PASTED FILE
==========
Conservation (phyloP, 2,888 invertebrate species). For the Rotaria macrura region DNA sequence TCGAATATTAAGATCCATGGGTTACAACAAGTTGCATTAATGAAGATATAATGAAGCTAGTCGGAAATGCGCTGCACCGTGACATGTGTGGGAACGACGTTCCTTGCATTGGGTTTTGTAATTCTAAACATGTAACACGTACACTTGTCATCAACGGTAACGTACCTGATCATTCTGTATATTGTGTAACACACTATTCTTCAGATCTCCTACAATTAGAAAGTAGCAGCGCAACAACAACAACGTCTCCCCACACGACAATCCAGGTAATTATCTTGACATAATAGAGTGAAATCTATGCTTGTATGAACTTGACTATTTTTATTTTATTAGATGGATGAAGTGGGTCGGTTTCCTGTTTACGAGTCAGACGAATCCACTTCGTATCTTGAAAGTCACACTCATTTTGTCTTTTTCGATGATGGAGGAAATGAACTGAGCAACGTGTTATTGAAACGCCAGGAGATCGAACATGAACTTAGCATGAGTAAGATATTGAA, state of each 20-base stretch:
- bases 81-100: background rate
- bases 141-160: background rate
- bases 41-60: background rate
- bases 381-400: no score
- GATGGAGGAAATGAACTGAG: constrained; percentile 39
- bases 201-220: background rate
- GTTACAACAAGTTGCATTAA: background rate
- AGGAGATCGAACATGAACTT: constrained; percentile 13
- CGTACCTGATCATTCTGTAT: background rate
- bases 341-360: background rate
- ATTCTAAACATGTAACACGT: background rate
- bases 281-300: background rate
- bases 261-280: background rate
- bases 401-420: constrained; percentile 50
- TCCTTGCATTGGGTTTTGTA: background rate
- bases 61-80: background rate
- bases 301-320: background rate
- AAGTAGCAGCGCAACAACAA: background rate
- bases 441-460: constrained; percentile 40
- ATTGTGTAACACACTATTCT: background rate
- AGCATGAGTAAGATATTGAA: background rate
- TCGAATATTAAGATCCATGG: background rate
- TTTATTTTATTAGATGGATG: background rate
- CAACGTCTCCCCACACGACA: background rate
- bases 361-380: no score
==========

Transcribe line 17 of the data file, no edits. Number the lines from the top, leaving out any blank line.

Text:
- bases 61-80: background rate